A Conversation About Bagpipes and Improvisations with Jennifer Lucy Allan
Last year Richard Youngs popped up in my inbox asking if anyone I knew would be interested in releasing a record he’d made with a piper called Donald WG Lindsay. I had just presented a bagpipe special on Late Junction, and so I probably seemed like the right person to ask. Bagpipes get a bad rap, in my opinion, and I’d been trying to point to some of the more miraculous or powerful properties of its sound. I was curious about what Richard would sound like with a piper, so I asked to hear it. One minute of its soft and slumberous music I knew I couldn’t pass it up. The record, out now, is called History Of Sleep, and the decorous tones of Richard’s Rickenbacker alongside Donald’s pipe drones are as is from a mist; formed on a threshold to another state, another place, another time.
Donald is a piper and an inventor – he 3D prints his own bagpipes to his own designs, so he can reach higher and lower than a standard set, among other things. Richard is a stalwart of the British underground, he plays guitar, the shakuhachi, sings, records songs and other experiments. He’s released over 140 records by his reckoning (although that number is likely to be out of date by the time this piece is published).
I’ve been running a very occasional record label called Good Energy with Kevin McCarvel, a friend in Glasgow who also runs a CD-R and cassette label called Nyali, of raw guitar sounds and experimental music. Releasing History of Sleep on Good Energy was a total no brainer. Pretty soon after we agreed to release the album, Donald left Glasgow and moved to Ascension Island, where his wife Hannah had taken her dream job. Ascension is in the South Atlantic, 1000 miles off Africa and 1400m off Brazil.
So Kev and I had an album to release, of improvised bagpipe and guitar by a musician in Glasgow who sometimes played guitar with his feet, and a musician who 3D prints his own custom designed bagpipes and was living on Ascension Island. This bizarre collection of biographical facts for music that pulled on the esoteric, the traditional and the underground couldn’t have been more our guava jam (an Ascension Island speciality).
History Of Sleep has threads linking back to conversations about piping traditions that are hundreds of years old; notions of the proper way to play an instrument, and why – for instance – there are no bagpipes in the Fens.
So we assembled on a wobbly Zoom call, reaching over the ocean to Donald in short sleeves, sitting at one of the island’s few pubs, the Two Boats Club, where we could see palm trees in the background, hear the trade winds blowing off the Atlantic, mynah birds squawking, and dogs barking. Richard was eating pancakes in his Glasgow tenement flat.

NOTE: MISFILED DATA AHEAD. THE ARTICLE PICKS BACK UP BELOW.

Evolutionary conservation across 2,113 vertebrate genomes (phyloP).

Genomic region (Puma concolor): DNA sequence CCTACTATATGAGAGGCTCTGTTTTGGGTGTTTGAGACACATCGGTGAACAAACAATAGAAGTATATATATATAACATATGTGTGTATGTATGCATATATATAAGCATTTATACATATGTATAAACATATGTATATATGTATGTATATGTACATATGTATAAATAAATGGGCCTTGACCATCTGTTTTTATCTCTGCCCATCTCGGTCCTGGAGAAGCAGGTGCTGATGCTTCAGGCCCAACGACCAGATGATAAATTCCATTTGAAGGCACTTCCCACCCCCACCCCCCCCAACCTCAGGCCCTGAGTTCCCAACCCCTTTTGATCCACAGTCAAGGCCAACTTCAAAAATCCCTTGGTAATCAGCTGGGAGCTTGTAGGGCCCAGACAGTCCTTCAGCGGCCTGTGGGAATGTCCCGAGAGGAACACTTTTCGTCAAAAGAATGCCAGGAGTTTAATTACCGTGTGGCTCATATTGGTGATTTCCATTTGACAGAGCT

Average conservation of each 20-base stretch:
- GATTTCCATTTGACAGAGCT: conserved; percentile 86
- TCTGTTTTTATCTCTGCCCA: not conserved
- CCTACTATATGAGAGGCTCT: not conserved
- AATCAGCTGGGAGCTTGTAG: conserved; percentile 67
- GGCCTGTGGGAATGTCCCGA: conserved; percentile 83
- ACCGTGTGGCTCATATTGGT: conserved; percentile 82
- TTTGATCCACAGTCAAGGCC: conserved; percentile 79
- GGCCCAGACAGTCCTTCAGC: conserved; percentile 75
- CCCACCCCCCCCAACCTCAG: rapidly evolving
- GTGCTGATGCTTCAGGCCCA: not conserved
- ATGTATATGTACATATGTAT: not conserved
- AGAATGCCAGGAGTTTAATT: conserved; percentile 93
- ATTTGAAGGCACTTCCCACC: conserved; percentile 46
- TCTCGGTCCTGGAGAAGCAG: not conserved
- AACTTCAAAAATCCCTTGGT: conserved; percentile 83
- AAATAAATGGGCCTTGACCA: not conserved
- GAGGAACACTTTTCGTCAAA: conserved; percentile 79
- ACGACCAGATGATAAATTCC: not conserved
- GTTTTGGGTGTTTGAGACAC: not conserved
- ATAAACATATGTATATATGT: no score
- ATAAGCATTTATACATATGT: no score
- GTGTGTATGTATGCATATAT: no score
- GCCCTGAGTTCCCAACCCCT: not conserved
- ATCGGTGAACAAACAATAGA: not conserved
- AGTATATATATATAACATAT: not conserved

Jennifer Lucy Allan: I’m going to admit that despite me and Kev releasing this record, I realised I have no idea how you came to play together.
Richard Youngs: I was making some recordings for a label called Fourth Dimension a few years ago. I’m a fan of pibroch – a type pf piping – and although I have no particular understanding of it, I had it in mind to do a pibroch record – it was very loose idea, fairly tenuous. I had it in mind that one half would be solo and the other half would be collaborations. And so I asked people like Alastair Galbraith, Oren Ambarchi, Neil Campbell, my godson who plays the cello, Norifumi Shimogawa, Sybren Renema, and Simon Wickham Smith to collaborate. I asked [the folk musician] Alasdair Roberts, and he suggested his piping friend Donald. So the three of us met and recorded Donald playing his pipes, and then me and Alasdair went away and messed with the recordings. The release that came out was This Is Not A Lament.
Myself and Alasdair actually pretty much butchered what Donald had done in that first session. My memory of the sound was that it was like those plastic pipes you whirl around your head. They produce this sort of high windy sound. After that, Donald said we should play together, so we met in the Piping Centre in Glasgow without a clue as to where it was going to go. I brought along my electric guitar and Ebow, and we spent an afternoon playing together. It was really good, so we kept meeting and at some point we thought we should maybe play live, and get a recording, because it seemed worth documenting. We did a performance at the Glad Cafe, one at the Tchai-Ovna tearoom, and then we booked a morning at Green Door Studios in Glasgow.